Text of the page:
Each year, players complain that the season is too long. Their bodies become tired and more prone to injuries and pains. Their minds become mush as they try to rise to an emotional peak for each game and then have to deal with the inevitable postgame adrenalin crash. They have the constant strain of dealing with fans, some excited and some upset as they make their way to their classes and other activities. Their studies require work when they are dead tired and at unusual times such as on buses, in hotels or in airports. Yes, the athletes are being given full ride scholarships to perform this year-round activity, but they have little if any down time where they can just relax and let their minds chill out from all the pressure.

Another factor to consider is the nature of our opponents in a Big 10 Tournament. I don't know about you, but I am sick of seeing the same faces all the time, and familiarity can breed contempt. I know at least some of the players are too because that is true every year. It is extremely hard to play the same team twice, let alone three times. A perfect example is the Flying Illini. We defeated Michigan twice by a significant amount during our glorious 1988-89 season, but then they beat us on one of our rare off days on their way to the NCAA championship. We were the better team, but we couldn't beat them three times in a row.

The psychology is against us no matter who we play in the tournament because we have already beaten all the other ten teams. All our opponents will desire payback, and we may take them less seriously because we have already proven ourselves against them. Other than maybe Penn State, any one of the other teams can beat us on a given day. Some would question my inclusion of Minnesota, but their coach Dan Monson has never beaten Illinois. Do you really think he will lay down without a fight? No way.

And what about Purdue and Ohio State? Were our victories at their places so decisive that we can guarantee another triumph? Were their athletes so mediocre that we can't imagine them beating us in a rubber match? Do you really want to watch Purdue attack our players with their defensive intensity? Do you really want to risk that OSU's outside shooters will shoot as poorly while spreading us out to open up the inside for their big men? I don't. It is not that I fear them, but I am tired of looking at them.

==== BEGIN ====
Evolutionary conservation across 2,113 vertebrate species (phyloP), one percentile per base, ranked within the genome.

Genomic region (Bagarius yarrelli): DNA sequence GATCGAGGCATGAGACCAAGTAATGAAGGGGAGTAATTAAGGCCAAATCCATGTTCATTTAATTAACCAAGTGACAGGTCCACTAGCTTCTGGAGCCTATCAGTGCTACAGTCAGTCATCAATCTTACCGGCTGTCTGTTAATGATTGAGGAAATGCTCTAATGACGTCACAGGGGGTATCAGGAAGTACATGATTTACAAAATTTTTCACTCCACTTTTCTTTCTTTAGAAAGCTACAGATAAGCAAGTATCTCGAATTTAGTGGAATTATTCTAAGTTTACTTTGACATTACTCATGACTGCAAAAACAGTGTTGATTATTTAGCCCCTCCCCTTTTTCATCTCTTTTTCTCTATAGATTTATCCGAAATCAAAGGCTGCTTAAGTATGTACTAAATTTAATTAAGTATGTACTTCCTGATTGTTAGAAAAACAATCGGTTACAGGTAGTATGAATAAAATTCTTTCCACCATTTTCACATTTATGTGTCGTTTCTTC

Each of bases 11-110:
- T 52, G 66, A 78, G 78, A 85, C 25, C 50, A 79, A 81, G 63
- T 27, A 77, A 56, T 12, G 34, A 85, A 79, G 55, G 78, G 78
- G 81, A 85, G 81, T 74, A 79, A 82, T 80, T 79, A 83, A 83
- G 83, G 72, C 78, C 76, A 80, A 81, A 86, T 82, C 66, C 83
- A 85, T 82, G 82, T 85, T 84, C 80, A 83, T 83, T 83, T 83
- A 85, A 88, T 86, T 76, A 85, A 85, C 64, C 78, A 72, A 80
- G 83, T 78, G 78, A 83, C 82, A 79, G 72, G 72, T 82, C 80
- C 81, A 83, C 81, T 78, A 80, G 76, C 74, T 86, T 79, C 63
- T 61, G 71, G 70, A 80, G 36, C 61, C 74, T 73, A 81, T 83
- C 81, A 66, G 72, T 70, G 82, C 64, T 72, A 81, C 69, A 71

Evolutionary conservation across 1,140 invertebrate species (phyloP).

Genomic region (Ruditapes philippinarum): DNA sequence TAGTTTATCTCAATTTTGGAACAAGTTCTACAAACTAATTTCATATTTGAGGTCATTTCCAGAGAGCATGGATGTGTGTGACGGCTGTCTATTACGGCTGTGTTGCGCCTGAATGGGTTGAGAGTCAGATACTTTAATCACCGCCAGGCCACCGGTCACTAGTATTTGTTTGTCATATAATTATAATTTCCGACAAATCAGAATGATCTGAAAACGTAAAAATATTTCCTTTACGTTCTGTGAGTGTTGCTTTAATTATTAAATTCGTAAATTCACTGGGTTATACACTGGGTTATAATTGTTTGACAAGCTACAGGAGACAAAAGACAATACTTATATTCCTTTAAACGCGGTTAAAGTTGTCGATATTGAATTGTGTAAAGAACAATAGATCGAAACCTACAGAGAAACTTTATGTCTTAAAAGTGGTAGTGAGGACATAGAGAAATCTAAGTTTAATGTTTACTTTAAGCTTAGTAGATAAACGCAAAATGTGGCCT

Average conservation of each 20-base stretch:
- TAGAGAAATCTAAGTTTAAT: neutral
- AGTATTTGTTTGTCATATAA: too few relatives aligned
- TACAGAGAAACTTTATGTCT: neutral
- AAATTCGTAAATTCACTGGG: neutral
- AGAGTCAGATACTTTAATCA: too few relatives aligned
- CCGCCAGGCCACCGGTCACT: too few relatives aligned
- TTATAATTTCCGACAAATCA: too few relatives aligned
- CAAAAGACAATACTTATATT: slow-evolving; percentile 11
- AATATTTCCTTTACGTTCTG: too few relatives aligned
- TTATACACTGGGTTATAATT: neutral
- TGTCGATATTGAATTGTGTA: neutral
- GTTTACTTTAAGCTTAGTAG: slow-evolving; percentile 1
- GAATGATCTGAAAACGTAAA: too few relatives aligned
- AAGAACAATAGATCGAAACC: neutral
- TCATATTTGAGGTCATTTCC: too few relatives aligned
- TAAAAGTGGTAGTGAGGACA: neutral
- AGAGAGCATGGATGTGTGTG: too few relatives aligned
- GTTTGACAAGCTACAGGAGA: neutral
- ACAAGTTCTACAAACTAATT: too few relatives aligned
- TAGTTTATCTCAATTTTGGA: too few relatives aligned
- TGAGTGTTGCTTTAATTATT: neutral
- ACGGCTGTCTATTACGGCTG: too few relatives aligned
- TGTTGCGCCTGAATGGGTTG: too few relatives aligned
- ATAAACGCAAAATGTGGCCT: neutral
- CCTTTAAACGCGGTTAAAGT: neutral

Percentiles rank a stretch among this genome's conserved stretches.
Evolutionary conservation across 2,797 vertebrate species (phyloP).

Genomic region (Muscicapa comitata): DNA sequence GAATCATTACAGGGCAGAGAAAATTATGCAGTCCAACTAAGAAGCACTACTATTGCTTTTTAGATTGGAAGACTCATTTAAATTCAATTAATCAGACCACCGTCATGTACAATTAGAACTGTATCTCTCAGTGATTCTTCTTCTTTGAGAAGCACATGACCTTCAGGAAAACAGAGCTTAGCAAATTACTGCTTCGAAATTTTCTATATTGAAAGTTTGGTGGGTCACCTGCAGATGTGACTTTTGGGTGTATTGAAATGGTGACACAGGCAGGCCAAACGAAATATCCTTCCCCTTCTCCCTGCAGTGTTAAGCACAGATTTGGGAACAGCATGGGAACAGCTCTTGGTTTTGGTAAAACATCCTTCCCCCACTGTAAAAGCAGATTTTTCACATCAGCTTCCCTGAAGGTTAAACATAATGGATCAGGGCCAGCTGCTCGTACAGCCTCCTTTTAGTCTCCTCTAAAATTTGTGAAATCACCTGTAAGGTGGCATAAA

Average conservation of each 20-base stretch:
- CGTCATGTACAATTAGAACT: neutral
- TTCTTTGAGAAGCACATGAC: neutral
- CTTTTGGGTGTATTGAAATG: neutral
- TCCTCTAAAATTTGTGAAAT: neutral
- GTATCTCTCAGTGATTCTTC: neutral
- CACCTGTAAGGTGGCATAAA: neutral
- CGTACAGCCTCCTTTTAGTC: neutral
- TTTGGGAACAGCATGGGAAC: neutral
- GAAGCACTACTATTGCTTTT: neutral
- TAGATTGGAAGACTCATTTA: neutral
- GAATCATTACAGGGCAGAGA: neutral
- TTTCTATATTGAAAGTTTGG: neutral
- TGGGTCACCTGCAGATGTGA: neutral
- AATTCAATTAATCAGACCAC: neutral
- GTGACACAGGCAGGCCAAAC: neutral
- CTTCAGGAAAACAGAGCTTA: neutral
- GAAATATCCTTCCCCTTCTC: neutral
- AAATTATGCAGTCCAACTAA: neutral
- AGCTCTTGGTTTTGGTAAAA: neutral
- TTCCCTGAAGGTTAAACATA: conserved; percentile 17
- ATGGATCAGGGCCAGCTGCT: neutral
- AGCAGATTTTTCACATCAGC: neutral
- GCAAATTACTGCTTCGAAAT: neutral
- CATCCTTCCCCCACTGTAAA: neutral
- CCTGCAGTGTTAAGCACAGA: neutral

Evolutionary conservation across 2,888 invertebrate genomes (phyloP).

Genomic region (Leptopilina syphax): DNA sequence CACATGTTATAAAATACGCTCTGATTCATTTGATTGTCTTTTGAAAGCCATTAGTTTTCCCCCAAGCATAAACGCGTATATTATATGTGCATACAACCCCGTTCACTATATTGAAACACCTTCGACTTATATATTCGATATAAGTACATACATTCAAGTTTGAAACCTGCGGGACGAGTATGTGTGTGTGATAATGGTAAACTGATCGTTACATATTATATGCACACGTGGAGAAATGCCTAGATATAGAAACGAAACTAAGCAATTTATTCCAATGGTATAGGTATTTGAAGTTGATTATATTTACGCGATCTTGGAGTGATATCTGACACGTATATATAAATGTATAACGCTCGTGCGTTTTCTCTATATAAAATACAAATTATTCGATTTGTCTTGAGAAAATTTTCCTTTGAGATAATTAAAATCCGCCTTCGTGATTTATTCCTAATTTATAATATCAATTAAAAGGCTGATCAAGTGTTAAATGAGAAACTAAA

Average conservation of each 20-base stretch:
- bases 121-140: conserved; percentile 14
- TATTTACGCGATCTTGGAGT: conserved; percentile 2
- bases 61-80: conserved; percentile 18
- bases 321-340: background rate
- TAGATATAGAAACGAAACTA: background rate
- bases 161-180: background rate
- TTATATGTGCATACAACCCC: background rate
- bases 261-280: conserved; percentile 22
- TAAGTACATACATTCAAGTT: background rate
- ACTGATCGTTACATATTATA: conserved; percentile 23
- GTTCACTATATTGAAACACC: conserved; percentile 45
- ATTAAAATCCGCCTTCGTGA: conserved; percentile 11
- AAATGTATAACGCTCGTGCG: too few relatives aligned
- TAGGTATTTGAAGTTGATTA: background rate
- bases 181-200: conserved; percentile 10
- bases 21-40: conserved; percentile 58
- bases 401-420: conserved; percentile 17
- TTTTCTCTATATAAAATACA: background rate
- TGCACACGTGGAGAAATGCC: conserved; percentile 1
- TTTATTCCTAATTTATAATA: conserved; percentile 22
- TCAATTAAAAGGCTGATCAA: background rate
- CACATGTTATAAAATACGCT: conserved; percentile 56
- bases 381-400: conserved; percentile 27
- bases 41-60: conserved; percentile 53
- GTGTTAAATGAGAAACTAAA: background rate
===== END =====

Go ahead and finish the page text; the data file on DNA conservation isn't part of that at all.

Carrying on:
By this time of year, we have been scouted so completely by all other Big 10 teams that they know every subtle nuance of our individual and team play. Sure, we know them just as well, but the advantage in this case always goes to the underdog because their intensity and focus will be enhanced by their degree of desperation. Our focus may be split between the Big 10 Tournament and our guaranteed place in the NCAA Tournament. Personally, I would like to see some new "meat", schools that don't have the time to scout us so completely.

Yes, I will root for the Illini to breeze through the Big 10 Tournament unscathed. But what if we should lose? Will we really be hurt that much by it? Actually, it might be a blessing since we would then have time to recooperate physically and mentally for the NCAA Tournament. We could then have a reason to prove the loss a fluke, thus inspiring us to get recharged emotionally for a successful run in the NCAA's. And perhaps our loss would allow a surprise Big 10 team to make the NCAA field, providing one additional opportunity to improve our conference image.

Sure, a few fans might have their egos bruised, especially those who like to brag on other teams' fan forums or with friends from other schools. And a small number of extremists will use it as an excuse to lambast our coaches and players for their imperfections. But such bruising is minor and temporary. Winning the season championship is much more a tribute to our quality than one loss in a post season tournament is an indictment.

Personally, I wouldn't mind if the Big 10 Tournament were discontinued. I know it won't be because too many people are making too much money to eliminate it. But I really don't think they are considering the needs of the players. At the least, I would recommend the format be changed to a Monday/Tuesday, Friday/Sunday format so the players can get some needed rest between games.

In the meantime, I hope we all enjoy watching the tournament. And I hope those who attend the games will help bring us home proud. But if we should happen to lose, it really could be a blessing in disguise. And it will make us hungry for the NCAA tournament. Either way, we are winners.

Go Illini!